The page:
Being tall may increase the risk of blood clots in the leg veins or lungs in both men and women, according to a new Swedish study that examined government health records of nearly 3 million people.
While other research has noted the correlation, this study is unique because it only included siblings, minimizing the chance that environmental factors affected the results.
“Socioeconomic factors like education and poverty can confound results. One way to adjust for that is a sibling design because they share the same socioeconomic background,” said the study’s lead researcher Bengt Zöller, M.D., of Lund University and Skåne University Hospital in Sweden.
Researchers looked at rates of a condition called venous thromboembolism, in which a blood clot occurs in the deep veins of the leg, known as deep vein thrombosis, or in one or more arteries in the lungs, known as a pulmonary embolism.
Venous thromboembolism affects 300,000 to 600,000 Americans each year, contributing to the deaths of tens of thousands, according to statistics from the American Heart Association.
Health records were only available for men who enlisted in the military and pregnant women. Still, the results were dramatic.
In the study, published Tuesday in Circulation: Cardiovascular Genetics, nearly 2 percent of the 96,813 men who were 6-foot-2 and taller suffered venous thromboembolism. That’s more than twice the rate—0.7 percent—among the 2,579 men under 5-foot-2.
The danger of developing venous thromboembolism jumps with pregnancy, as hormones change and blood flow to the legs is reduced by the fetus’ weight pressuring veins. Yet the research found that occurrence of clots was even greater in tall, pregnant women. Short women under 5-foot-1 were 70 percent less likely to have a clot than women 6-foot-1 and taller.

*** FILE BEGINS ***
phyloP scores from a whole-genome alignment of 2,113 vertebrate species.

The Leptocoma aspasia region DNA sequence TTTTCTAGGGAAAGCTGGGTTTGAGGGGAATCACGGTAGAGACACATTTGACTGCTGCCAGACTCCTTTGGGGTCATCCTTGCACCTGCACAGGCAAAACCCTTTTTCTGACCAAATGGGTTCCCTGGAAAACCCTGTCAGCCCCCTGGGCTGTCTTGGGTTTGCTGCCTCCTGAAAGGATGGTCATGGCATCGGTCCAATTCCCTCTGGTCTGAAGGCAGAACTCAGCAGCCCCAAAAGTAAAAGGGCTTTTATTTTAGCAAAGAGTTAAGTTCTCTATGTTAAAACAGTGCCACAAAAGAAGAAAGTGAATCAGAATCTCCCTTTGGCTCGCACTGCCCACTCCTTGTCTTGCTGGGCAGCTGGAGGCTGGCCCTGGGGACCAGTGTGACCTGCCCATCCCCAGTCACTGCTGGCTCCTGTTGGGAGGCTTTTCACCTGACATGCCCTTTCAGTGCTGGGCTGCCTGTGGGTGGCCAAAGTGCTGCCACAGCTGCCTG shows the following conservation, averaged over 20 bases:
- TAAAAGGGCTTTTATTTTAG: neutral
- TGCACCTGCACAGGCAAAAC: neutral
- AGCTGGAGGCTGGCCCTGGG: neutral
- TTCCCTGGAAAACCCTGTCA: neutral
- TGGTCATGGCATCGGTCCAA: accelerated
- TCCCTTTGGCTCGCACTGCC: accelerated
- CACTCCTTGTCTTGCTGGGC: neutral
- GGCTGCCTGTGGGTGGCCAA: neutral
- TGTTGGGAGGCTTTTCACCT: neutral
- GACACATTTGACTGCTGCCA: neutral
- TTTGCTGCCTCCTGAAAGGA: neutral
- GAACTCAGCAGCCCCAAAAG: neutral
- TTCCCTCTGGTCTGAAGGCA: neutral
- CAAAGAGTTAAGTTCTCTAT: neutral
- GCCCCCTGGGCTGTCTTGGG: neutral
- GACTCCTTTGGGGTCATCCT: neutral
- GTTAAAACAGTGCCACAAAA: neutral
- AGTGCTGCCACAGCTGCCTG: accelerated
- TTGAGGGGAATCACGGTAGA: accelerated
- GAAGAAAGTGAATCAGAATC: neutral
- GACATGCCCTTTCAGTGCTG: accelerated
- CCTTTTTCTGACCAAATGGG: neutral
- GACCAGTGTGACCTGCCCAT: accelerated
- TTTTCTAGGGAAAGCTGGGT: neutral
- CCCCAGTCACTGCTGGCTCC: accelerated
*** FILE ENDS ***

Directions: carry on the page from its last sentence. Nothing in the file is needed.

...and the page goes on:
Risk climbed steadily with increasing height in both men and women.
Zöller said the link between height and venous thromboembolism in women hasn’t been widely studied, so the data’s strength surprised him. “It was even consistent in women,” he noted.
Venous thromboembolisms commonly begin in leg veins, and taller people tend to have long legs. Doctors speculate that taller people may be at higher risk for clots because the blood in their legs is struggling against the pull of gravity as it flows back to the heart.
“When blood is sitting still, it likes to clot,” said Mary Cushman, M.D., professor of medicine at the Larner College of Medicine at the University of Vermont, and director of the Thrombosis and Hemostasis Program at the University of Vermont Medical Center. “The slower the flow and the more turbulent the flow is, the more likely the blood is to clot.”
Height reduction is obviously not an option for preventing the condition, leaving tall people to educate themselves about the condition and its symptoms and risks, experts said. Obesity increases the possibility of a venous thromboembolism, for example. Cushman suggested that maintaining a healthy weight may be even more important for taller people.
A family history of blood clots also increases risk, she said. That’s why it’s especially critical for taller people to learn their family history and discuss it with their doctors.
Inactivity is another risk factor. Cushman said that tall people facing stretches of immobility or long plane rides should discuss the condition with their doctors, and consider options such as taking a low-dose aspirin to prevent clotting.
Cushman hopes the study will not only highlight the connection between height and venous thromboembolism but also spark an overall discussion about the condition. She noted that many people—regardless of their height—don’t know about venous thromboembolism, which causes symptoms such as pain, aching, swelling and redness in the legs, although if the clot travels to the lungs, patients may have difficult and painful breathing.
“So many of my patients come in with serious and even life-threatening blood clots and have never even heard of the condition,” said Cushman.